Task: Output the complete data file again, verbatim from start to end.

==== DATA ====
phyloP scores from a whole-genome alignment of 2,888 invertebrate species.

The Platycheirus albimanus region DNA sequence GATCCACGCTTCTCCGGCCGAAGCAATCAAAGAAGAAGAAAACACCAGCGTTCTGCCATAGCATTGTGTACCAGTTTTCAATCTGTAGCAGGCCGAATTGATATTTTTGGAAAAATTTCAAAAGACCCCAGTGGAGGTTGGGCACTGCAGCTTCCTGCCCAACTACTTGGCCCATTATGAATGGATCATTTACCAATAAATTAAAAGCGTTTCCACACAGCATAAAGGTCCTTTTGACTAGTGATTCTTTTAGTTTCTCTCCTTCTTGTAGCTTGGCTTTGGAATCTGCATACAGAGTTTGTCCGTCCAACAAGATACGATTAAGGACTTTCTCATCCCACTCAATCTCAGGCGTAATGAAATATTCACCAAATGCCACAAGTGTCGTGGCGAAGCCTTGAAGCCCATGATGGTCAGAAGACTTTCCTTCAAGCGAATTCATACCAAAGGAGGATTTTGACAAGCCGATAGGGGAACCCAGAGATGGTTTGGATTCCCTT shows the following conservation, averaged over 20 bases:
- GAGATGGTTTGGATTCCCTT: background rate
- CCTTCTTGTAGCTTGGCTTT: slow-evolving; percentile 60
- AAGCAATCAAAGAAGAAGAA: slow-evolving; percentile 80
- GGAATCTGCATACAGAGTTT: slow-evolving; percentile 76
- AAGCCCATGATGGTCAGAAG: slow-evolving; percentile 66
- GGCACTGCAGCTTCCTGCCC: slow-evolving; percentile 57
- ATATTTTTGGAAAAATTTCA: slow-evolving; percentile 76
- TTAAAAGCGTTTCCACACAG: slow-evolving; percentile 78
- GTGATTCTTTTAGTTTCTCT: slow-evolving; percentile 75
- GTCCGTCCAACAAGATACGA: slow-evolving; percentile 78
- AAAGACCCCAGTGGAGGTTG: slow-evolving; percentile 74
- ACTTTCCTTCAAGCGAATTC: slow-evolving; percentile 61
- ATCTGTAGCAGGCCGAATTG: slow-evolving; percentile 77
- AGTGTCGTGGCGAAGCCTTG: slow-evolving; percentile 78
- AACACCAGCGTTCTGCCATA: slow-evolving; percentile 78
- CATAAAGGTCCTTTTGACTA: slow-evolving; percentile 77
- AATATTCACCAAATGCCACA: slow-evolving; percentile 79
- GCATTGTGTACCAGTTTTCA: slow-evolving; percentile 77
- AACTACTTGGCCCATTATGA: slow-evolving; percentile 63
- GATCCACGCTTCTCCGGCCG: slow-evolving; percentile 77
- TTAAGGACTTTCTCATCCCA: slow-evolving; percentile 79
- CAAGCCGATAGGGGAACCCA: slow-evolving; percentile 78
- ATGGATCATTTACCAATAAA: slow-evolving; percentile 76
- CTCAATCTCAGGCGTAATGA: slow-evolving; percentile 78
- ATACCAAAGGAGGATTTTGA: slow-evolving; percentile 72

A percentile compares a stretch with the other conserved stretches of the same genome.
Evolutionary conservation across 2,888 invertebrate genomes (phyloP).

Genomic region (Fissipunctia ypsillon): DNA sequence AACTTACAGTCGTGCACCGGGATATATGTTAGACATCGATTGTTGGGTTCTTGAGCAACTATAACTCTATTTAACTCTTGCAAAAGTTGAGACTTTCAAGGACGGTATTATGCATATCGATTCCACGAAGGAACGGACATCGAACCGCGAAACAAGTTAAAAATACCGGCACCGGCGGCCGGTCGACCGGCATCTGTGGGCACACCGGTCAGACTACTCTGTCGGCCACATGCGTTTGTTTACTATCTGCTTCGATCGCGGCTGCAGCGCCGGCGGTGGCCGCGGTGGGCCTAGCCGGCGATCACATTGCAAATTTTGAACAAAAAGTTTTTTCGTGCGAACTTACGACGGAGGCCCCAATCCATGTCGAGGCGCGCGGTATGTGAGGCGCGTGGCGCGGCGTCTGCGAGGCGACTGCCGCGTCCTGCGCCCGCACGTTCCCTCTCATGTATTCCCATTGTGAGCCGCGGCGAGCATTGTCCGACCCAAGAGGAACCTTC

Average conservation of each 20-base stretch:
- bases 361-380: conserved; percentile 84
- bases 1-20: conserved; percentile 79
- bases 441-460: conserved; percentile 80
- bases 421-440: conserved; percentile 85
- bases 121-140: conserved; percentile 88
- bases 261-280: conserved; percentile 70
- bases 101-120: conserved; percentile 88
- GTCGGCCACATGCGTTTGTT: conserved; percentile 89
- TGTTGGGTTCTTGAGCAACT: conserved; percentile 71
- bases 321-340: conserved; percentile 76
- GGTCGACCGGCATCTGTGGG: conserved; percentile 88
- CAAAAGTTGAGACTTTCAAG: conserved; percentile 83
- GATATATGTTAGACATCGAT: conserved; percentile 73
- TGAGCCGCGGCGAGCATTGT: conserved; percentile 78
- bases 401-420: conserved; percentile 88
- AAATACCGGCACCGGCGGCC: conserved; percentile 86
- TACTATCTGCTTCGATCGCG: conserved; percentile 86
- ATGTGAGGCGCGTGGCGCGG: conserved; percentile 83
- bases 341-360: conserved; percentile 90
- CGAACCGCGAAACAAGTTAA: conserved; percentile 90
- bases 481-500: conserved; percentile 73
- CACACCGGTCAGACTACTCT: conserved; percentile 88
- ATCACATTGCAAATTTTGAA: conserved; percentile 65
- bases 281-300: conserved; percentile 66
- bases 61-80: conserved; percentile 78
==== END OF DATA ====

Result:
phyloP scores from a whole-genome alignment of 2,888 invertebrate species.

The Platycheirus albimanus region DNA sequence GATCCACGCTTCTCCGGCCGAAGCAATCAAAGAAGAAGAAAACACCAGCGTTCTGCCATAGCATTGTGTACCAGTTTTCAATCTGTAGCAGGCCGAATTGATATTTTTGGAAAAATTTCAAAAGACCCCAGTGGAGGTTGGGCACTGCAGCTTCCTGCCCAACTACTTGGCCCATTATGAATGGATCATTTACCAATAAATTAAAAGCGTTTCCACACAGCATAAAGGTCCTTTTGACTAGTGATTCTTTTAGTTTCTCTCCTTCTTGTAGCTTGGCTTTGGAATCTGCATACAGAGTTTGTCCGTCCAACAAGATACGATTAAGGACTTTCTCATCCCACTCAATCTCAGGCGTAATGAAATATTCACCAAATGCCACAAGTGTCGTGGCGAAGCCTTGAAGCCCATGATGGTCAGAAGACTTTCCTTCAAGCGAATTCATACCAAAGGAGGATTTTGACAAGCCGATAGGGGAACCCAGAGATGGTTTGGATTCCCTT shows the following conservation, averaged over 20 bases:
- GAGATGGTTTGGATTCCCTT: background rate
- CCTTCTTGTAGCTTGGCTTT: slow-evolving; percentile 60
- AAGCAATCAAAGAAGAAGAA: slow-evolving; percentile 80
- GGAATCTGCATACAGAGTTT: slow-evolving; percentile 76
- AAGCCCATGATGGTCAGAAG: slow-evolving; percentile 66
- GGCACTGCAGCTTCCTGCCC: slow-evolving; percentile 57
- ATATTTTTGGAAAAATTTCA: slow-evolving; percentile 76
- TTAAAAGCGTTTCCACACAG: slow-evolving; percentile 78
- GTGATTCTTTTAGTTTCTCT: slow-evolving; percentile 75
- GTCCGTCCAACAAGATACGA: slow-evolving; percentile 78
- AAAGACCCCAGTGGAGGTTG: slow-evolving; percentile 74
- ACTTTCCTTCAAGCGAATTC: slow-evolving; percentile 61
- ATCTGTAGCAGGCCGAATTG: slow-evolving; percentile 77
- AGTGTCGTGGCGAAGCCTTG: slow-evolving; percentile 78
- AACACCAGCGTTCTGCCATA: slow-evolving; percentile 78
- CATAAAGGTCCTTTTGACTA: slow-evolving; percentile 77
- AATATTCACCAAATGCCACA: slow-evolving; percentile 79
- GCATTGTGTACCAGTTTTCA: slow-evolving; percentile 77
- AACTACTTGGCCCATTATGA: slow-evolving; percentile 63
- GATCCACGCTTCTCCGGCCG: slow-evolving; percentile 77
- TTAAGGACTTTCTCATCCCA: slow-evolving; percentile 79
- CAAGCCGATAGGGGAACCCA: slow-evolving; percentile 78
- ATGGATCATTTACCAATAAA: slow-evolving; percentile 76
- CTCAATCTCAGGCGTAATGA: slow-evolving; percentile 78
- ATACCAAAGGAGGATTTTGA: slow-evolving; percentile 72

A percentile compares a stretch with the other conserved stretches of the same genome.
Evolutionary conservation across 2,888 invertebrate genomes (phyloP).

Genomic region (Fissipunctia ypsillon): DNA sequence AACTTACAGTCGTGCACCGGGATATATGTTAGACATCGATTGTTGGGTTCTTGAGCAACTATAACTCTATTTAACTCTTGCAAAAGTTGAGACTTTCAAGGACGGTATTATGCATATCGATTCCACGAAGGAACGGACATCGAACCGCGAAACAAGTTAAAAATACCGGCACCGGCGGCCGGTCGACCGGCATCTGTGGGCACACCGGTCAGACTACTCTGTCGGCCACATGCGTTTGTTTACTATCTGCTTCGATCGCGGCTGCAGCGCCGGCGGTGGCCGCGGTGGGCCTAGCCGGCGATCACATTGCAAATTTTGAACAAAAAGTTTTTTCGTGCGAACTTACGACGGAGGCCCCAATCCATGTCGAGGCGCGCGGTATGTGAGGCGCGTGGCGCGGCGTCTGCGAGGCGACTGCCGCGTCCTGCGCCCGCACGTTCCCTCTCATGTATTCCCATTGTGAGCCGCGGCGAGCATTGTCCGACCCAAGAGGAACCTTC

Average conservation of each 20-base stretch:
- bases 361-380: conserved; percentile 84
- bases 1-20: conserved; percentile 79
- bases 441-460: conserved; percentile 80
- bases 421-440: conserved; percentile 85
- bases 121-140: conserved; percentile 88
- bases 261-280: conserved; percentile 70
- bases 101-120: conserved; percentile 88
- GTCGGCCACATGCGTTTGTT: conserved; percentile 89
- TGTTGGGTTCTTGAGCAACT: conserved; percentile 71
- bases 321-340: conserved; percentile 76
- GGTCGACCGGCATCTGTGGG: conserved; percentile 88
- CAAAAGTTGAGACTTTCAAG: conserved; percentile 83
- GATATATGTTAGACATCGAT: conserved; percentile 73
- TGAGCCGCGGCGAGCATTGT: conserved; percentile 78
- bases 401-420: conserved; percentile 88
- AAATACCGGCACCGGCGGCC: conserved; percentile 86
- TACTATCTGCTTCGATCGCG: conserved; percentile 86
- ATGTGAGGCGCGTGGCGCGG: conserved; percentile 83
- bases 341-360: conserved; percentile 90
- CGAACCGCGAAACAAGTTAA: conserved; percentile 90
- bases 481-500: conserved; percentile 73
- CACACCGGTCAGACTACTCT: conserved; percentile 88
- ATCACATTGCAAATTTTGAA: conserved; percentile 65
- bases 281-300: conserved; percentile 66
- bases 61-80: conserved; percentile 78